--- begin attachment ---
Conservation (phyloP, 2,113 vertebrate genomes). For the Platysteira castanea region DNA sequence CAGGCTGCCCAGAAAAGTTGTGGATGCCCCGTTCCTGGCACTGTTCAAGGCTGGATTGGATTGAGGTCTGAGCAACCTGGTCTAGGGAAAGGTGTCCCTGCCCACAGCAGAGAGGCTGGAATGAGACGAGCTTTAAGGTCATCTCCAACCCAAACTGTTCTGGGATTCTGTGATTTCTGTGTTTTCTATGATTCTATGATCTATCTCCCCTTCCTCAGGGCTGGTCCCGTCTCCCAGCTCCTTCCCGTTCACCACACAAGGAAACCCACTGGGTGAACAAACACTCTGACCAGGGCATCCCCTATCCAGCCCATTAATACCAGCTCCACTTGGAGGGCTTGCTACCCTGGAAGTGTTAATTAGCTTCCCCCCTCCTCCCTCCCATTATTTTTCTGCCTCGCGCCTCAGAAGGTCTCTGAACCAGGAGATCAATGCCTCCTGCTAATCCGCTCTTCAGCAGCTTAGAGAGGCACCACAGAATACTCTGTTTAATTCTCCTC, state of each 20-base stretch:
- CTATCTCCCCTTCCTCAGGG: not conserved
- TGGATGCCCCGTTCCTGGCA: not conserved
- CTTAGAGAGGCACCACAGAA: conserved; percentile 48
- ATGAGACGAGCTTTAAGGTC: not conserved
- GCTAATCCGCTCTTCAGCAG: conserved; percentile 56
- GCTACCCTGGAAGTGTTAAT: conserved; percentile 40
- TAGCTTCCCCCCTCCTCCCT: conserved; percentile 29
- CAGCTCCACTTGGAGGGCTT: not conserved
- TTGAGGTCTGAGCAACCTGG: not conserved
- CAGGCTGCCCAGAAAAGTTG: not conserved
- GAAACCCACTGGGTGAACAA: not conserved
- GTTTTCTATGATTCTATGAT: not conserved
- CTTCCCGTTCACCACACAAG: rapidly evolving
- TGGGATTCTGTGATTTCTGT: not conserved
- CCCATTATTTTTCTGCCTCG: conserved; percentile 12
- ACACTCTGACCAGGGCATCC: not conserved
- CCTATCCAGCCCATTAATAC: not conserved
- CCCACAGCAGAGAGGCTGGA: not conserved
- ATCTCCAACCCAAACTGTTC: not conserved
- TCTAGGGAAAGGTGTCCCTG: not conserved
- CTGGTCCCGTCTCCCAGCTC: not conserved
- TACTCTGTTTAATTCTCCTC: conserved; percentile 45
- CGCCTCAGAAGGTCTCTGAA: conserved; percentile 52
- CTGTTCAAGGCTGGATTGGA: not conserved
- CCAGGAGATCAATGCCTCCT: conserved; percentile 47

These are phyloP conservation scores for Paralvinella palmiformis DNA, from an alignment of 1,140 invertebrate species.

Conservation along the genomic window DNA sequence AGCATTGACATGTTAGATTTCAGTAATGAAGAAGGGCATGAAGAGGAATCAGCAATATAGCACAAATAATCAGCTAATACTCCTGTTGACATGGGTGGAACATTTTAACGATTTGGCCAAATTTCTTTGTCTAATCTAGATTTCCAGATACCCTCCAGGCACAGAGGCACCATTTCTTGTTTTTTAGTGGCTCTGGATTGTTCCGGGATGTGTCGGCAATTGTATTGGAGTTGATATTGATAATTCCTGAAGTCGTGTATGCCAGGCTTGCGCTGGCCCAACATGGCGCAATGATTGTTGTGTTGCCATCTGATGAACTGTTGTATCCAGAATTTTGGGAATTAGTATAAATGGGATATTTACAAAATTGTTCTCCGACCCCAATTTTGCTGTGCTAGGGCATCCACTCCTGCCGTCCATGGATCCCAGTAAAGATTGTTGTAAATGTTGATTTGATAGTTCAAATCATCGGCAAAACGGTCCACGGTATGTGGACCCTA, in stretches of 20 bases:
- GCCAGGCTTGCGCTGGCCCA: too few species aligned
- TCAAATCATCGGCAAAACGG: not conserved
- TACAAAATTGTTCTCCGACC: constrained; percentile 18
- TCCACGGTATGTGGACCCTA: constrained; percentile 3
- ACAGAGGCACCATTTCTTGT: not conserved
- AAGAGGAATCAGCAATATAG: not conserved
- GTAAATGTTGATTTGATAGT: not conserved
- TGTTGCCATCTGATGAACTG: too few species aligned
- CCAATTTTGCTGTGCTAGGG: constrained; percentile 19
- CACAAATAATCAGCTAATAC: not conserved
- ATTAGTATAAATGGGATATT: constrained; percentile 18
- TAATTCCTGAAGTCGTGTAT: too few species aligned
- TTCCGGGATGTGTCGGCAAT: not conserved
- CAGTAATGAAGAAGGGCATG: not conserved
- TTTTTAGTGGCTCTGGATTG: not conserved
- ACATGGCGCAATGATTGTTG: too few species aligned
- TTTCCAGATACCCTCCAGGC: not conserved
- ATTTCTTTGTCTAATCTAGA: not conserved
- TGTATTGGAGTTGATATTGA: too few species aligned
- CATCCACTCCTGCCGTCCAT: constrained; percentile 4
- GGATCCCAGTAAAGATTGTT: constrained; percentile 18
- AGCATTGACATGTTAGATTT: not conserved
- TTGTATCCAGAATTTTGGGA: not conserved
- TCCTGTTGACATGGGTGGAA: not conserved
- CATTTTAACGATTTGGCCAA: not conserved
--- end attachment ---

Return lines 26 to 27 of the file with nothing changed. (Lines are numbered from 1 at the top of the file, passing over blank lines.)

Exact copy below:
- CCAGGAGATCAATGCCTCCT: conserved; percentile 47

These are phyloP conservation scores for Paralvinella palmiformis DNA, from an alignment of 1,140 invertebrate species.